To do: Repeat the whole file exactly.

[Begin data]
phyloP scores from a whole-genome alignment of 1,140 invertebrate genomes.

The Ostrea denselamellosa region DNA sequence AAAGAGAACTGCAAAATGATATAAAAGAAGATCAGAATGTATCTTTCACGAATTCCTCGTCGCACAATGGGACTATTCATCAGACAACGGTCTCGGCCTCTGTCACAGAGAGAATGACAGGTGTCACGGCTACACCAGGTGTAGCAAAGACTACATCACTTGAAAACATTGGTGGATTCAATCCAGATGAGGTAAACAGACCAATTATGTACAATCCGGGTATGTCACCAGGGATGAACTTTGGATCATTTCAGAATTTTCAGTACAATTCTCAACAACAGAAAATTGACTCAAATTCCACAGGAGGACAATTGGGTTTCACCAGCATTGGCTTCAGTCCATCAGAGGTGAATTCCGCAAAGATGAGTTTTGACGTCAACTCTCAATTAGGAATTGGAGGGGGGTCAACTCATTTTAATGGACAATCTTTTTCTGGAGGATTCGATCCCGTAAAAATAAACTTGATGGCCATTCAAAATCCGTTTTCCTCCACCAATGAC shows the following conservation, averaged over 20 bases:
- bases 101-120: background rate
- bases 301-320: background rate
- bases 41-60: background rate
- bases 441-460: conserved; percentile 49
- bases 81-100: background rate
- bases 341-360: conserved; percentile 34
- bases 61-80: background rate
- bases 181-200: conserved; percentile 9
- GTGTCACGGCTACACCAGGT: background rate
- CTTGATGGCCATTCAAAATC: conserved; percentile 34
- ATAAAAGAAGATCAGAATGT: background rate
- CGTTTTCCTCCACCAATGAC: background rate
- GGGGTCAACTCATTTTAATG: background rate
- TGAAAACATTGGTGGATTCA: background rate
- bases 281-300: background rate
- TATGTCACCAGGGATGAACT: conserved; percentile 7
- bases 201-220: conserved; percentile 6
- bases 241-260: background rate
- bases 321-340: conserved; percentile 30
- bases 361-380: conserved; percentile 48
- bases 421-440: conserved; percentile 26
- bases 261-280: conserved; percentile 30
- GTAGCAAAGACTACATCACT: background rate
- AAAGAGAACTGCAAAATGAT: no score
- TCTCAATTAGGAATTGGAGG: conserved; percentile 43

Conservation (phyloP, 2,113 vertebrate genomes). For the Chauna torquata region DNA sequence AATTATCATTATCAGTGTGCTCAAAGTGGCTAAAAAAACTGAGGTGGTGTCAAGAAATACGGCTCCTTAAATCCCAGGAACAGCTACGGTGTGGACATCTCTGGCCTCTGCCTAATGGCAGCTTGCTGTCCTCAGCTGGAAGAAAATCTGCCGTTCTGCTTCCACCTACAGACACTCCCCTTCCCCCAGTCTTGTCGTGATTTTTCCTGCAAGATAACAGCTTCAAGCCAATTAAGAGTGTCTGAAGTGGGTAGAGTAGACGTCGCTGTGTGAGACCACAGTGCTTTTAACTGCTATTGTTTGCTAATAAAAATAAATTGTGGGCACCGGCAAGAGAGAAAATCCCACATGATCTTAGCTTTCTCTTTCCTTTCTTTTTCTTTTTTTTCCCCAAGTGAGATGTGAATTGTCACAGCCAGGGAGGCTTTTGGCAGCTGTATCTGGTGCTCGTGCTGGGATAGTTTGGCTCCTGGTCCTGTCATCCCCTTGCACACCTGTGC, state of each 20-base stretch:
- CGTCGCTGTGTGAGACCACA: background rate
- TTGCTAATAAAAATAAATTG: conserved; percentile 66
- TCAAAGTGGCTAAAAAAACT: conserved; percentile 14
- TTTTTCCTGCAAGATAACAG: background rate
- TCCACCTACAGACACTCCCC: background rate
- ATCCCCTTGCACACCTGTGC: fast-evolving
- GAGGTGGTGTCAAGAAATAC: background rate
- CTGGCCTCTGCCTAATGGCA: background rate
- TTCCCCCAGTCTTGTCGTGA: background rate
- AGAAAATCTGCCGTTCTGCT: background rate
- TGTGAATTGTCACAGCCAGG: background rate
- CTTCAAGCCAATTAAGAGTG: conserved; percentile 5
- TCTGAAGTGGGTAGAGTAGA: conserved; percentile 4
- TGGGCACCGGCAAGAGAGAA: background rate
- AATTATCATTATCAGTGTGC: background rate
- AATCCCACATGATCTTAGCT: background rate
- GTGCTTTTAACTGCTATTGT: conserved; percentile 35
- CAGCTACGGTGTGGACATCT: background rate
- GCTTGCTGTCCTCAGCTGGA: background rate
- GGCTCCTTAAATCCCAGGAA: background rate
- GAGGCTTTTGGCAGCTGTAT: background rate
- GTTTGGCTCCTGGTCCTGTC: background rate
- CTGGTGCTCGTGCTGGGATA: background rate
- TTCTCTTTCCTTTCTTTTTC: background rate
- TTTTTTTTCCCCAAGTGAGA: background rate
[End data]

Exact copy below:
phyloP scores from a whole-genome alignment of 1,140 invertebrate genomes.

The Ostrea denselamellosa region DNA sequence AAAGAGAACTGCAAAATGATATAAAAGAAGATCAGAATGTATCTTTCACGAATTCCTCGTCGCACAATGGGACTATTCATCAGACAACGGTCTCGGCCTCTGTCACAGAGAGAATGACAGGTGTCACGGCTACACCAGGTGTAGCAAAGACTACATCACTTGAAAACATTGGTGGATTCAATCCAGATGAGGTAAACAGACCAATTATGTACAATCCGGGTATGTCACCAGGGATGAACTTTGGATCATTTCAGAATTTTCAGTACAATTCTCAACAACAGAAAATTGACTCAAATTCCACAGGAGGACAATTGGGTTTCACCAGCATTGGCTTCAGTCCATCAGAGGTGAATTCCGCAAAGATGAGTTTTGACGTCAACTCTCAATTAGGAATTGGAGGGGGGTCAACTCATTTTAATGGACAATCTTTTTCTGGAGGATTCGATCCCGTAAAAATAAACTTGATGGCCATTCAAAATCCGTTTTCCTCCACCAATGAC shows the following conservation, averaged over 20 bases:
- bases 101-120: background rate
- bases 301-320: background rate
- bases 41-60: background rate
- bases 441-460: conserved; percentile 49
- bases 81-100: background rate
- bases 341-360: conserved; percentile 34
- bases 61-80: background rate
- bases 181-200: conserved; percentile 9
- GTGTCACGGCTACACCAGGT: background rate
- CTTGATGGCCATTCAAAATC: conserved; percentile 34
- ATAAAAGAAGATCAGAATGT: background rate
- CGTTTTCCTCCACCAATGAC: background rate
- GGGGTCAACTCATTTTAATG: background rate
- TGAAAACATTGGTGGATTCA: background rate
- bases 281-300: background rate
- TATGTCACCAGGGATGAACT: conserved; percentile 7
- bases 201-220: conserved; percentile 6
- bases 241-260: background rate
- bases 321-340: conserved; percentile 30
- bases 361-380: conserved; percentile 48
- bases 421-440: conserved; percentile 26
- bases 261-280: conserved; percentile 30
- GTAGCAAAGACTACATCACT: background rate
- AAAGAGAACTGCAAAATGAT: no score
- TCTCAATTAGGAATTGGAGG: conserved; percentile 43

Conservation (phyloP, 2,113 vertebrate genomes). For the Chauna torquata region DNA sequence AATTATCATTATCAGTGTGCTCAAAGTGGCTAAAAAAACTGAGGTGGTGTCAAGAAATACGGCTCCTTAAATCCCAGGAACAGCTACGGTGTGGACATCTCTGGCCTCTGCCTAATGGCAGCTTGCTGTCCTCAGCTGGAAGAAAATCTGCCGTTCTGCTTCCACCTACAGACACTCCCCTTCCCCCAGTCTTGTCGTGATTTTTCCTGCAAGATAACAGCTTCAAGCCAATTAAGAGTGTCTGAAGTGGGTAGAGTAGACGTCGCTGTGTGAGACCACAGTGCTTTTAACTGCTATTGTTTGCTAATAAAAATAAATTGTGGGCACCGGCAAGAGAGAAAATCCCACATGATCTTAGCTTTCTCTTTCCTTTCTTTTTCTTTTTTTTCCCCAAGTGAGATGTGAATTGTCACAGCCAGGGAGGCTTTTGGCAGCTGTATCTGGTGCTCGTGCTGGGATAGTTTGGCTCCTGGTCCTGTCATCCCCTTGCACACCTGTGC, state of each 20-base stretch:
- CGTCGCTGTGTGAGACCACA: background rate
- TTGCTAATAAAAATAAATTG: conserved; percentile 66
- TCAAAGTGGCTAAAAAAACT: conserved; percentile 14
- TTTTTCCTGCAAGATAACAG: background rate
- TCCACCTACAGACACTCCCC: background rate
- ATCCCCTTGCACACCTGTGC: fast-evolving
- GAGGTGGTGTCAAGAAATAC: background rate
- CTGGCCTCTGCCTAATGGCA: background rate
- TTCCCCCAGTCTTGTCGTGA: background rate
- AGAAAATCTGCCGTTCTGCT: background rate
- TGTGAATTGTCACAGCCAGG: background rate
- CTTCAAGCCAATTAAGAGTG: conserved; percentile 5
- TCTGAAGTGGGTAGAGTAGA: conserved; percentile 4
- TGGGCACCGGCAAGAGAGAA: background rate
- AATTATCATTATCAGTGTGC: background rate
- AATCCCACATGATCTTAGCT: background rate
- GTGCTTTTAACTGCTATTGT: conserved; percentile 35
- CAGCTACGGTGTGGACATCT: background rate
- GCTTGCTGTCCTCAGCTGGA: background rate
- GGCTCCTTAAATCCCAGGAA: background rate
- GAGGCTTTTGGCAGCTGTAT: background rate
- GTTTGGCTCCTGGTCCTGTC: background rate
- CTGGTGCTCGTGCTGGGATA: background rate
- TTCTCTTTCCTTTCTTTTTC: background rate
- TTTTTTTTCCCCAAGTGAGA: background rate